Prejudice is Natural, Discrimination is Not.

Through this paper I hope to express that prejudice are natural; however, we have choice in how we deal with our natural emotions. I was inspired to write this paper, in part by a quote in chapter 6 of (Jonas,Danceing)

"On the assumption that excercise would reduce the death rate, the captains of slave ships sought to protect their investment by haveing sailors lash the captives with a cat-o'-nine tales to force them to "hump up and rattle their chains"; this form of "exercise" was called "dancing the slaves"."

We will travel through this topic first, in a definition of terms; Second, a listing of the eight major ways we treat each other differently; Then, a explanation and understanding of where prejudice comes from and overcoming it - with real examples throughout. Lastly, we will close with a conclusion to wrap up the large points of this paper.


In order to talk about a delicate issue like peoples personal prejudices, it is important that we first come to an understanding of terms/ meanings of words. Underlined sections are the specific definitions I will tend to use + I will add commentary after each definition.

prej·u·dice ( prµj"…-d¹s) n. 1. a. An adverse judgment or opinion formed beforehand or without knowledge or examination of the facts. See note at predilection . b. A preconceived preference or idea. 2. The act or state of holding unreasonable preconceived judgments or convictions. 3. Irrational suspicion or hatred of a particular group, race, or religion. (AHT Dictionary)

The first definition of this word and many surrounding it state negatives like: "An adverse judgment" and "Irrational suspicion or hatred". Now I would like to take a second and break this word apart - prejudice = pre - judice or in other words judging before knowing. Now is this always in the form of hate? Aversion? or Suspicion? Do we sometimes show prejudice favorably? For example: "She is a Dr. she must know." or "He is a Kennedy. He's probably a prince."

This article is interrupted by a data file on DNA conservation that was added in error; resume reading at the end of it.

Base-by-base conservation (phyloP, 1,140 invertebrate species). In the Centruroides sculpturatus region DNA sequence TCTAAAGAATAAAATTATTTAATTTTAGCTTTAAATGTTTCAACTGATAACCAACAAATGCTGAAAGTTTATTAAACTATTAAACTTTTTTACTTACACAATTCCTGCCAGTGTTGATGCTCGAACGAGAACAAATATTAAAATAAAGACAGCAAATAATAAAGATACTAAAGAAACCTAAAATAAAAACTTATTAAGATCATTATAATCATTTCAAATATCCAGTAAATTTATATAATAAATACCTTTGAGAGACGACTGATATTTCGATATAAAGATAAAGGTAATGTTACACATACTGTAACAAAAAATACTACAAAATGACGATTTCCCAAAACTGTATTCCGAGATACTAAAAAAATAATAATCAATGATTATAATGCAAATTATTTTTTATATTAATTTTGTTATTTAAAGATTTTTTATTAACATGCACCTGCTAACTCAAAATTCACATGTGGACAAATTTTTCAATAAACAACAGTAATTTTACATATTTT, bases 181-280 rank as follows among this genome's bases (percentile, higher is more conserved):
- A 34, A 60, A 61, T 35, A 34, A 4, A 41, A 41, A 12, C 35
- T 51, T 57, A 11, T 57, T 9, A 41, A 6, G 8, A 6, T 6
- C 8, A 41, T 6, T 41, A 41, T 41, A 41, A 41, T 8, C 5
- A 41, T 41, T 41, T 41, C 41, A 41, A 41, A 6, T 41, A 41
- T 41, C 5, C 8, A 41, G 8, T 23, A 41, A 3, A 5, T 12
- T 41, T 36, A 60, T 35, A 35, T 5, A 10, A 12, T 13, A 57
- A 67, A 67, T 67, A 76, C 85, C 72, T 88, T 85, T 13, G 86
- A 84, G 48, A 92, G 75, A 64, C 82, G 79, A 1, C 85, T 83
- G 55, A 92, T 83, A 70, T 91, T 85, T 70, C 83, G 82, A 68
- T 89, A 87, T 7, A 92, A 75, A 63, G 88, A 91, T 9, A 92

Within this paper prejudice will be used as in its origins "from the Latin noun praejudicium , which means "a judgment based on previous decisions formed before the facts were known."" (P&F McKissack,13)

dis·crim·i·na·tion ( d¹-skr¹m"…-n³"sh…n) n. 1. The act of discriminating. 2. The ability or power to see or make fine distinctions; discernment. 3. Treatment or consideration based on class or category rather than individual merit; partiality or prejudice:

" It's necessary to eliminate all forms of sexual discrimination " (US Pres. Jimmy Carter) (AHT Dictionary)

Discrimination is the actual treatment or action for or against an individual based on the prejudice or groupings one puts upon the other. In other words - if I act out my pre judgments or stereotypes and my actions effect another human being I am discriminating.

An Ex slave once said that she was told to ""Dance through the streets and act lively" in order to attract buyers."" (Jonas,6) if she did not, most assuraly her punishment would be past severe.

ster·e·o·type ( stµr"¶-…-tºp", stîr "-) n. 1. A conventional, formulaic, and oversimplified conception, opinion, or image. (AHT Dictionary)

" Regional stereotypes have been part of America since its founding. . . . Westerners are trendy, Midwesterners are dull, Northeasterners are brainy, and Southerners are lazy " (Brad Edmondson)

When I think of different groups stereotypes quickly come to my head; Native Americans, Hispanics, Arabs, Jews, Mormons - do any come to yours? What are some stereotypes you know? Are some of them based in truth? Are there "exceptions" to the rules?

"Here are some common stereotypes about the elderly.

(Rachel Kranz, 96)